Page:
I stayed at the Center -- run by a German foundation, it hosts groups on study tours to Auschwitiz and organizes programs on tolerance and dialogue. (When I went in for breakfast, two tables occupied by burly young men were designated "Hamburg Polizei.) The Center has been around since 1986, and I wrote about it in my 1994 book Upon the Doorposts of Thy House, whose final chapter is a day to day description of my being snowbound in Oswiecim for nearly 4 days, and a reflection on how the shadow of the Auschwitz camp looms over the city.

Saturday afternoon, the Center hosted an intense -- and hours-long -- panel discussion on hate speech in the Polish internet scene and what can be done to combat it. Tomek Kuncewicz of the Auschwitz Jewish Center told me that he would like to see future editions of the Life Festival include more workshops and other events like this.

Outside the theatre. Photo (c) Ruth Ellen Gruber


Besides concerts and a theatre performance, the Festival also sponsored public art projects -- a big mural, as well as other murals painted on walls around town that featured Polish and other figures of moral authority (Pope John Paul II, Vaclav Havel, Jacek Kuron, etc) with quotations from them about civil rights, tolerance, etc etc.

The one of the pope -- painted near the market square just opposite the city's main church -- specifically addressed anti-Semitism.

"Anti-Semitism is a Sin against God and Humanity"  Photo (c) Ruth Ellen Gruber


At the Life Festival, I did go to the free concert Saturday night in the Rynek, or town square -- a space that is slated for redevelopment this summer.

The concert began in cold rain -- only a handful of people braved the weather to hear the Israeli  Schahar Gilad band.  I went for dinner with friends and then came back for the final set -- a terrific performance by a legenday Polish blues rock band called Dzem, which has been around for 25 years or so..... The weather had cleared and the square was packed.

We stood at the very back of the crowd, on the edge of the square -- it was worth it just two watch this dude get into the music:



Saturday, May 12, 2012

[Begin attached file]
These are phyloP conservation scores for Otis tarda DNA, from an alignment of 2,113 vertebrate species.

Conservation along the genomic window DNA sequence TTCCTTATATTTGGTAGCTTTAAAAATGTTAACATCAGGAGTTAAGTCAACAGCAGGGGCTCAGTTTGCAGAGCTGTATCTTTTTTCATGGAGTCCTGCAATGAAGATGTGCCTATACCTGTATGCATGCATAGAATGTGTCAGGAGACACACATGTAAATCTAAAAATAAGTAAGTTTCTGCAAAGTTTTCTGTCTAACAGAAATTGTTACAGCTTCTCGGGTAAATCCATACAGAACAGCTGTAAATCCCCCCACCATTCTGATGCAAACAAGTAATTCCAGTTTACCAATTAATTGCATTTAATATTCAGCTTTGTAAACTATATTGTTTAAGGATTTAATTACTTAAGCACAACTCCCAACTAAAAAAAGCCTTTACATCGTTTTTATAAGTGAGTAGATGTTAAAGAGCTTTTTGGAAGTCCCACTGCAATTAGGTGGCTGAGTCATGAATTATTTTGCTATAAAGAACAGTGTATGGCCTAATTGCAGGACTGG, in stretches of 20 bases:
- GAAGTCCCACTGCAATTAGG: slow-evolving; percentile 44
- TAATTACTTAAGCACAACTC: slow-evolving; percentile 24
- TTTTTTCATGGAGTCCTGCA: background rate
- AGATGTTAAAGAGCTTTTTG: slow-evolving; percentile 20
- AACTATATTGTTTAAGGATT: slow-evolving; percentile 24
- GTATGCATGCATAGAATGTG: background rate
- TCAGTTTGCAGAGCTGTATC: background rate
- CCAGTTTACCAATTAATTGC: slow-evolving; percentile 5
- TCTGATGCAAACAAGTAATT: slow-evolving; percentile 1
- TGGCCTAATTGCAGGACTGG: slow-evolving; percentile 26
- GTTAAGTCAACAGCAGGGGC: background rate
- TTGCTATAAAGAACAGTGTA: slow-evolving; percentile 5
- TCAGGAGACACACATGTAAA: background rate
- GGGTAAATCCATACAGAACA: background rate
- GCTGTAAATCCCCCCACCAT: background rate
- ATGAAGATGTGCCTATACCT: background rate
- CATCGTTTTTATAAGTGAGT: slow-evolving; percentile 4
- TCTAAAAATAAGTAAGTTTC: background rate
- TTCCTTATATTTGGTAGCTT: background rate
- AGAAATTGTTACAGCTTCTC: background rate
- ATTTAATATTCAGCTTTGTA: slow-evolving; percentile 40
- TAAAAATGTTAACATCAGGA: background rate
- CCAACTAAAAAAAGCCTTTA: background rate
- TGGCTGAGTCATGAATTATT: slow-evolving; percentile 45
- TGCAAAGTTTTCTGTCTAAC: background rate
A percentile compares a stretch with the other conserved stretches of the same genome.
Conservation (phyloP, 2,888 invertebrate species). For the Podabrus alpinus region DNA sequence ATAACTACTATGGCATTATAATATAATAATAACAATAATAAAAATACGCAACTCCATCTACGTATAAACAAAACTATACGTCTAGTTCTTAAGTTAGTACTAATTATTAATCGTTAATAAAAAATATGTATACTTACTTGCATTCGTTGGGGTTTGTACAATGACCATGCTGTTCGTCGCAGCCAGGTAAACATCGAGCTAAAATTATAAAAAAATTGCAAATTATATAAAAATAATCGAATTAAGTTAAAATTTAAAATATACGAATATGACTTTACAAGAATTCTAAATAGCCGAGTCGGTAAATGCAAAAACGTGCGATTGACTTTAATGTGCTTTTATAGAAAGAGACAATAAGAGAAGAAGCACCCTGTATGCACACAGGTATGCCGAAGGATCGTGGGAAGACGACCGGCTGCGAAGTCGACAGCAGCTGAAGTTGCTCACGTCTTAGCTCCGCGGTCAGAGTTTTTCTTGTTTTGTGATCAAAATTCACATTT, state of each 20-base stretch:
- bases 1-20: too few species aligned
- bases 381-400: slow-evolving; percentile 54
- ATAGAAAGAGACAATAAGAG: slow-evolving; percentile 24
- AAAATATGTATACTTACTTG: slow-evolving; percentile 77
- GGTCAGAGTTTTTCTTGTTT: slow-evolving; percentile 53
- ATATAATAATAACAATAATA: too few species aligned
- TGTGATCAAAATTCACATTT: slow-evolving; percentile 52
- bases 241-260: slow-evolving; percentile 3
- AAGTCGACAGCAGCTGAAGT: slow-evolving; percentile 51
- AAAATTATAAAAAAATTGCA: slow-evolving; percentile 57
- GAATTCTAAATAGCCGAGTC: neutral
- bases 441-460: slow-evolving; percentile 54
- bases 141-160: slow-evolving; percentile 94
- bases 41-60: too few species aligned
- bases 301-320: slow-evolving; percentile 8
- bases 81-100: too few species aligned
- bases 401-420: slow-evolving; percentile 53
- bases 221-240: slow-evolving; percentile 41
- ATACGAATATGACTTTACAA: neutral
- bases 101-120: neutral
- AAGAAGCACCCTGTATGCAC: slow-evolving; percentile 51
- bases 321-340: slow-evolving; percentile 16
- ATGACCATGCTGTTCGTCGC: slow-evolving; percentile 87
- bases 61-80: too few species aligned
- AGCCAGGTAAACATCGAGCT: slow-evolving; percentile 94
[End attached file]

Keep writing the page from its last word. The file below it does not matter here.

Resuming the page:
Life Festival in Oswiecim

 This post originally appeared on my En Route blog for the Los Angeles Jewish Journal


By Ruth Ellen Gruber

I’ve been in Warsaw the past week and just came down yesterday to Oswiecim—the little city in southern Poland outside of which Auschwitz is located. I’m not here to pay homage at the death camp (which I have visited a number of times) but to attend part of the third edition of the Oswiecim Life Festival, which is aimed at using (mainly) youth-oriented music and arts to promote tolerance. There are concerts (I’ll have to miss the biggie—Peter Gabriel and others Sunday night in the local stadium), performances, educational programs and public meetings. Last year, Matisyahu was the headliner—I wrote about it in a JTA article about the city of Oswiecim wrestling with its past.

Last night, I went with my friend Tomek Kunciewicz, the director of the Auschwitz Jewish Center, to a stage performance in the town’s theatre, which is part of the local cultural center. It was the Polish language version of the English play “Shirley Valentine,” and starred the great Polish actress Krystyna Janda. Ahead of the play was the formal presentation of a mural symbolizing the arts and peace—each year another, different mural on these themes is painted on a city wall and left there as a permanent reminder of the Festival.

Friday, May 11, 2012

 

This post first appeared in The Jew & the Carrot blog of The Forward

 

Stuffed Cabbage From the Polish Border

By Ruth Ellen Gruber

Photo: Mayhill Fowler

SEJNY, POLAND — The first time I visited Lithuania in 2006 I was overwhelmed by the extraordinary sensation that I was traveling through a giant Jewish deli that extended across the entire country. Blintzes! Latkes! Sour cream! Herring! Smoked fish! Black bread! And even — on the breakfast buffet of one hotel I stayed in — vodka, at 8 in the morning.

Recently I spent a week in the far northeast of Poland in the town of Sejny, so close to the border with Lithuania that my cell phone kept jumping back and forth between the two national networks.

I was there for a series of events hosted by Borderland Foundation, an organization that works toward inter-ethnic cultural and artistic interchange, along with promoting an understanding of Jewish culture, heritage and memory.

Throughout the week, a range of symposia, concerts and debates, hosted at an old Yeshiva and at a manor house where the Nobel-prizewinning Polish poet Czeslaw Milosz spent holidays in his youth, provided much food for thought. At the same time, a veritable feast for the palate was provided by two local chefs — Grażyna Łowiagin, who runs a country restaurant call Gospoda in the nearby village of Dusznica, and Wojtek Konikowski, who heads the kitchen at the Skarpa restaurant in Sejny — who served a range of wonderful local specialties each day at lunch and dinner. It was East European comfort food at its best: bliss for me, as I just can’t find this type of cuisine in Italy, where I spend much of my time.

Meals featured traditional regional dishes found in this border area of Poland and Lithuania. We had potato pancakes served with sour cream sauce; kartacze — huge, chewy potato dumplings stuffed with meat or white cheese; kiszka (kishkes; intestines) stuffed with potato; and soczewiaki and kakory — deep fried or baked potato cakes stuffed with lentils and kasha: they are so characteristic of the region that they have been registered on a list of traditional products. Soups included chlodnik (cold borsht with cream and dill); and cucumber soup. For dessert, there was a dry, semi-sweet cake called sekacz, shaped like a miniature tree.